Mystic Egyptian Polytheism introduces Egyptian polytheistic practice with elements of late antique mysticism. This guide covers core terms and ideas, philosophical and religious principles, daily rites, and how to “ritualize” your activities to benefit the soul. It also lays out recommendations for a simple daily prayer schedule, making creating a praxis straightforward and accessible.
As it relates to Classical Hermeticism, this book also features what I call the “Silent Prayer,” which is based, in part, on the passages dealing with “silence” in the Hermetica.
“The “Silent Prayer” is a silent, meditative prayer derived from the concept of silence in the Hermetica, which aims to emulate or mimic the ineffable nature of the “One,” or divine unity. It involves visualizing aspects of a central deity, repeating the deity’s name or epithets along with an “elevating phrase,” and incorporating a physical movement or tactile engagement to affect an emotional, intuitive, or otherwise experiential result.
This prayer aims to strengthen your connection with God and refocus yourself upon the divine—away from the material. It can also help unlock and progress your powers of spiritual intuition and sensibility.
The only thing required is a clean or empty room in as quiet a setting as possible. I also change into specific clothes I reserve for prayer: a robe, head-covering, and blindfold. Special clothing for worship should be loose-fitting, so you can move more efficiently without interrupting your prayer. The Hermetica prescribes that this is done with no material offering. No incense, music, poems, additional prayers, food offerings, or religious offerings of any kind—just you, alone, in silence. If you are performing this prayer near a religious altar, I recommend facing away from it.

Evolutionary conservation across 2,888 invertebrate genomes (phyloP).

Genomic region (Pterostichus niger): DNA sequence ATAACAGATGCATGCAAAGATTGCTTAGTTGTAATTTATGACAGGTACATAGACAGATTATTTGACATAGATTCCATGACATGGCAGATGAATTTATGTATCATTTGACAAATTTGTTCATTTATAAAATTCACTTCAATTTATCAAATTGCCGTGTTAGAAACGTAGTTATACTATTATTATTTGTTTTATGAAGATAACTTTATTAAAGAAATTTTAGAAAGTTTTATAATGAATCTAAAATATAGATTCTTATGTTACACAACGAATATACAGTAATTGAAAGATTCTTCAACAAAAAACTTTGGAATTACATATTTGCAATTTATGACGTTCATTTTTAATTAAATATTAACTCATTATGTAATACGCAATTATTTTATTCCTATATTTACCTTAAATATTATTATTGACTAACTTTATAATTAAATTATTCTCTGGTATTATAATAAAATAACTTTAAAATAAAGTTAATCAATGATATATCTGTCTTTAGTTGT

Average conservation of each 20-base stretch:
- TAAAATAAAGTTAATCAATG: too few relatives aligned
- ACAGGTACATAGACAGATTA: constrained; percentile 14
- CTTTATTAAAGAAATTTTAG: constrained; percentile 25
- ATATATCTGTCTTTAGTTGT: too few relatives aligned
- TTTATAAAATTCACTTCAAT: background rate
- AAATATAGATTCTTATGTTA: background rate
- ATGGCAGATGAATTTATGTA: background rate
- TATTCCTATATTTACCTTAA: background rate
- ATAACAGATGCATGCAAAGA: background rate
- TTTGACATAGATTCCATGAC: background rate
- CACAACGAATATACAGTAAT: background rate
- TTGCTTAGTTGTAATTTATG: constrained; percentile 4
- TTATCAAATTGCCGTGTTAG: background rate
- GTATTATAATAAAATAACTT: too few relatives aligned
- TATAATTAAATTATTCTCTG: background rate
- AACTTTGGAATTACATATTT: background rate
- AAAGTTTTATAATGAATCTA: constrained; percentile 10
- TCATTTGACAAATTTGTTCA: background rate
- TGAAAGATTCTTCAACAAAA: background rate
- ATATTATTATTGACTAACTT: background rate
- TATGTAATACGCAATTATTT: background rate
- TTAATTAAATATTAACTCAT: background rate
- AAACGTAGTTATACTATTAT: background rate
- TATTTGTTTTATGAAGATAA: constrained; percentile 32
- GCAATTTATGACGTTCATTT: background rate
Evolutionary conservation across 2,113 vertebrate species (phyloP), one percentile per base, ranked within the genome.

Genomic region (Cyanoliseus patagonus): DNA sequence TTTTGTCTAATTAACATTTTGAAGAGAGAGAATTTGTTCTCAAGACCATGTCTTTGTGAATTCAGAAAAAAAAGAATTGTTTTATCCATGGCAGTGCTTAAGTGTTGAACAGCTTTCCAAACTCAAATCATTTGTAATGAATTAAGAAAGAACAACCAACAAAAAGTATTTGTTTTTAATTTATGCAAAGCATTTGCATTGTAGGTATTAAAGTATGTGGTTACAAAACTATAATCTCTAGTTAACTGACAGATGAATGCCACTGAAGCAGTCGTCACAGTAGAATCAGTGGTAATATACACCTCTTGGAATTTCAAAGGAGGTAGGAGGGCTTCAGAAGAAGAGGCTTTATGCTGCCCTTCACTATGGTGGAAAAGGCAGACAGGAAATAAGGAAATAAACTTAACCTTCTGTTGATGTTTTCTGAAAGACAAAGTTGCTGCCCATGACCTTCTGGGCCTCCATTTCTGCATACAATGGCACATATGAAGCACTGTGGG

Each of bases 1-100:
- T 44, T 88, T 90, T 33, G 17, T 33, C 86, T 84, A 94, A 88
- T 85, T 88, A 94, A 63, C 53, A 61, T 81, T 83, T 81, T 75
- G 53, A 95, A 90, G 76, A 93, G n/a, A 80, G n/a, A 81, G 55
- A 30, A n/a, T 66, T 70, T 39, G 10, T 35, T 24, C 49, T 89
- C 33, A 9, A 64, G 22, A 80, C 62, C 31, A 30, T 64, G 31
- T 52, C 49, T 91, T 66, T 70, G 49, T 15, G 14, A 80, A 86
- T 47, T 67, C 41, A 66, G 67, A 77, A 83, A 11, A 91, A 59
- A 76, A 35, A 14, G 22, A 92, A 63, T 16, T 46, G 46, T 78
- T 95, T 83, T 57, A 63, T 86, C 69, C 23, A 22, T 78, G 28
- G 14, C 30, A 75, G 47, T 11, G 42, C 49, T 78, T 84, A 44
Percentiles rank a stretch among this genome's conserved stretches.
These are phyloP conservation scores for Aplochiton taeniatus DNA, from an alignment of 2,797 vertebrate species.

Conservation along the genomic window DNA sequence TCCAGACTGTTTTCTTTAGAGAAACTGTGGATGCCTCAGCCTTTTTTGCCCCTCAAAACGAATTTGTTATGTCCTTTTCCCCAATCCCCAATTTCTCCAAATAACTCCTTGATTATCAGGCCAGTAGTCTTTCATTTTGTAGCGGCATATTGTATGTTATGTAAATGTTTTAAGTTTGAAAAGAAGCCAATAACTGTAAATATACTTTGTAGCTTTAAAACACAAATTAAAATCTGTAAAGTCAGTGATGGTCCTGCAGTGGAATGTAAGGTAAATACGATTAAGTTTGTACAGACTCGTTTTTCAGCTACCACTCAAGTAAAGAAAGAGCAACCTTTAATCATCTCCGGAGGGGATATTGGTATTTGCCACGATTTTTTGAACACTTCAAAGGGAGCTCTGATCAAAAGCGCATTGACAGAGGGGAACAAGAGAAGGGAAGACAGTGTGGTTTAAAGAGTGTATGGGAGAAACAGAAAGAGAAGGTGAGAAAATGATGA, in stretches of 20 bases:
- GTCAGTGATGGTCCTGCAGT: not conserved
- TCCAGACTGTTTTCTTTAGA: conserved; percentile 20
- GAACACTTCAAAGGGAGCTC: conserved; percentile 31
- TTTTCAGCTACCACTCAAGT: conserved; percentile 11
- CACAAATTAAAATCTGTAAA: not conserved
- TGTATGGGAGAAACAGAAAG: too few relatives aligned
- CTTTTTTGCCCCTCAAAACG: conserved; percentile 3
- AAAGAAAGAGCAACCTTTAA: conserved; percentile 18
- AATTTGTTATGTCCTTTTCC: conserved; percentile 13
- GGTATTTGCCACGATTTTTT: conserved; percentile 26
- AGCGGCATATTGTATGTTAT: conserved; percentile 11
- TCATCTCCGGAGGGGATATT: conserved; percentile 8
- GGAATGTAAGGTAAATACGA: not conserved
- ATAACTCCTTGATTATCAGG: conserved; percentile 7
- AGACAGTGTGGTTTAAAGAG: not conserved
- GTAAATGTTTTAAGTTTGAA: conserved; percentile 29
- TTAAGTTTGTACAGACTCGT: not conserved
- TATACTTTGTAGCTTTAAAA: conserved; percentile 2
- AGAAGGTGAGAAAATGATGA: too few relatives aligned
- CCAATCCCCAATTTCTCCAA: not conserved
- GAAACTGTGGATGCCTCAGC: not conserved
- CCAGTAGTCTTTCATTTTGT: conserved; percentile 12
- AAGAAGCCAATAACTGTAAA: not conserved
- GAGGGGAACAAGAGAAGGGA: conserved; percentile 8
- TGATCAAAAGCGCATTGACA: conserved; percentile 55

This “Silent Prayer” is something I derived principally from the Corpus Hermeticum Books I, X, XI, and XIII, the Perfect Sermon, the Stobaean Fragments, and the Definitions of Hermes Trismegistus to Asclepius. These Hermetic texts reference a “divine” or “sacred” silence. In addition, I took inspiration from Iamblichus’ On the Mysteries, Books I, VII, and VIII, where he says that “all superior beings rejoice in the efforts of their inferiors to imitate them.” We should aspire to achieve “identity with the primal entities in form and essence” and that the highest principles should be “worshipped by means of silence alone.”
If you’re interested in reading more about how you can incorporate Classical Hermeticism into an Egyptian polytheistic practice, please consider reading Mystic Egyptian Polytheism. You can find it online for free, or in a high-quality hardcover with a dust jacket on Blurb.
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Mystic Egyptian Polytheism can be ordered in different formats:
Size: 6×9 in, 15×23 cm
# of Pages: 62
Publish date: June 17, 2023
The Mystic Egyptian Polytheism website is up and running. Many pages have relevant YouTube videos linked, as well as relevant images to accompany excerpts from the book.